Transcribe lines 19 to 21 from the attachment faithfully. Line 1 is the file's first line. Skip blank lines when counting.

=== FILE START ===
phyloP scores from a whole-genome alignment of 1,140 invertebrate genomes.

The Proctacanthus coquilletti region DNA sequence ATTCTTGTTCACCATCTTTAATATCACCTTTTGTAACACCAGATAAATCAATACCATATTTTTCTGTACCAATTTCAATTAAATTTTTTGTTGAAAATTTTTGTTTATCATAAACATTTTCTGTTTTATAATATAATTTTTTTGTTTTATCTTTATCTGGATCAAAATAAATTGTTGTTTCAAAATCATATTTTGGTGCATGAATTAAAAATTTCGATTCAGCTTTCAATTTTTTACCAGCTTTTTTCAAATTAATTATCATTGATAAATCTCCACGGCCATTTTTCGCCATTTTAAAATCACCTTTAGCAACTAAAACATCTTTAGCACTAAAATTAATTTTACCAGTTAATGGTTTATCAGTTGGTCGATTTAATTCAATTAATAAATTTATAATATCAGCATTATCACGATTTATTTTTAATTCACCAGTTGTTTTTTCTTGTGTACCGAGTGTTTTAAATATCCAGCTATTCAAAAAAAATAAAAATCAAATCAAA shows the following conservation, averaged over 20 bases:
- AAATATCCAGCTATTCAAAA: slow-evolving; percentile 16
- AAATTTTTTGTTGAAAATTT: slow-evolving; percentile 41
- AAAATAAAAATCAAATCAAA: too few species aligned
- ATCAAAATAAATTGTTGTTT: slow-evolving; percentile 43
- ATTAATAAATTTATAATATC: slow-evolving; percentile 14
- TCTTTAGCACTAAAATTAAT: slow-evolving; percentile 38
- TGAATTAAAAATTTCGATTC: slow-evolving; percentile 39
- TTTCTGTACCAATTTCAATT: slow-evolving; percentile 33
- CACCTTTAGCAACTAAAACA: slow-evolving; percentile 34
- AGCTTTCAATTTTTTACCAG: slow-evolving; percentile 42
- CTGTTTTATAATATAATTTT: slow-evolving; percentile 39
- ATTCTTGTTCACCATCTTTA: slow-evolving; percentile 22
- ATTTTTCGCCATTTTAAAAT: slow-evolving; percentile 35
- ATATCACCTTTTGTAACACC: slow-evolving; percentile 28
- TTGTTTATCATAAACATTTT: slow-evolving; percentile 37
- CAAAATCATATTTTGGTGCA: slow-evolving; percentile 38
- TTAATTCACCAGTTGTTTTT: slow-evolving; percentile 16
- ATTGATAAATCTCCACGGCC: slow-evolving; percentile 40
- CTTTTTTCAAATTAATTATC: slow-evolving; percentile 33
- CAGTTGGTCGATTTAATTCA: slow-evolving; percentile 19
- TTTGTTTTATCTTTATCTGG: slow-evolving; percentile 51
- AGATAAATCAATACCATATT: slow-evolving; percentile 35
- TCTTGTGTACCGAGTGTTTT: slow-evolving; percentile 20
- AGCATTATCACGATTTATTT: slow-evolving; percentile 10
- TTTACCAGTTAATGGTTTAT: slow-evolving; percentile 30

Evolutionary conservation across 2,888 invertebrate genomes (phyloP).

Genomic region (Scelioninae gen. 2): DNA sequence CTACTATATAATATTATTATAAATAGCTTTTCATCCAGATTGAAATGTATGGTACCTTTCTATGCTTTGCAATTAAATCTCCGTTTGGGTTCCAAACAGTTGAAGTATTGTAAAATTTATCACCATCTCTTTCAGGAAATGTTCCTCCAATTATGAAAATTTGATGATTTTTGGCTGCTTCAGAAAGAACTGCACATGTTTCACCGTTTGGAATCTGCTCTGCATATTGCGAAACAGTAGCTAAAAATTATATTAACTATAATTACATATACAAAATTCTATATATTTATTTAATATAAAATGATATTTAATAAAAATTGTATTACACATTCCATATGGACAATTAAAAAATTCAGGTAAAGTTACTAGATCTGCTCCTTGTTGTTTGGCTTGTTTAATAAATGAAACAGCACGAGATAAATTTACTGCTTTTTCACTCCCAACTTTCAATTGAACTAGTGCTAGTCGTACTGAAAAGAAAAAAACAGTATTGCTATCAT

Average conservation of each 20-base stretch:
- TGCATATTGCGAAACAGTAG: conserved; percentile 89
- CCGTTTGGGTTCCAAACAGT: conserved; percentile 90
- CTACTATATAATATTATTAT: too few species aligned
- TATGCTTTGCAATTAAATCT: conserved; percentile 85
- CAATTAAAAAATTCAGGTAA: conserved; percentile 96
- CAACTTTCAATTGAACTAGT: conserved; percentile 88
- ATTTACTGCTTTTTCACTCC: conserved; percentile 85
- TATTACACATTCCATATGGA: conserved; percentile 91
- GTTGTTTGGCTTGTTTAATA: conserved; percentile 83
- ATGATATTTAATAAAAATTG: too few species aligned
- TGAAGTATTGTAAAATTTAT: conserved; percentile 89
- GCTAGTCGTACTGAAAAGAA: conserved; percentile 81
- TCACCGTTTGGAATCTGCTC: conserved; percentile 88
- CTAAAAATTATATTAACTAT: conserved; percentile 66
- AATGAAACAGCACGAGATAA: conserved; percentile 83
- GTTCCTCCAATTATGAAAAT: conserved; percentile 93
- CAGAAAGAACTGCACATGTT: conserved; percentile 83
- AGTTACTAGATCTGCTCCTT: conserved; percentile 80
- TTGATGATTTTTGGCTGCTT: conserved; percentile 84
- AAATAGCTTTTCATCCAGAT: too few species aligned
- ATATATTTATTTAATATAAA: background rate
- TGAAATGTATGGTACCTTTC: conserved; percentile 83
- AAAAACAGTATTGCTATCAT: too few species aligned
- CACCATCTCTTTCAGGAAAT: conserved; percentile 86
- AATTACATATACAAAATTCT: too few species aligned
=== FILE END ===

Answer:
- TTAATTCACCAGTTGTTTTT: slow-evolving; percentile 16
- ATTGATAAATCTCCACGGCC: slow-evolving; percentile 40
- CTTTTTTCAAATTAATTATC: slow-evolving; percentile 33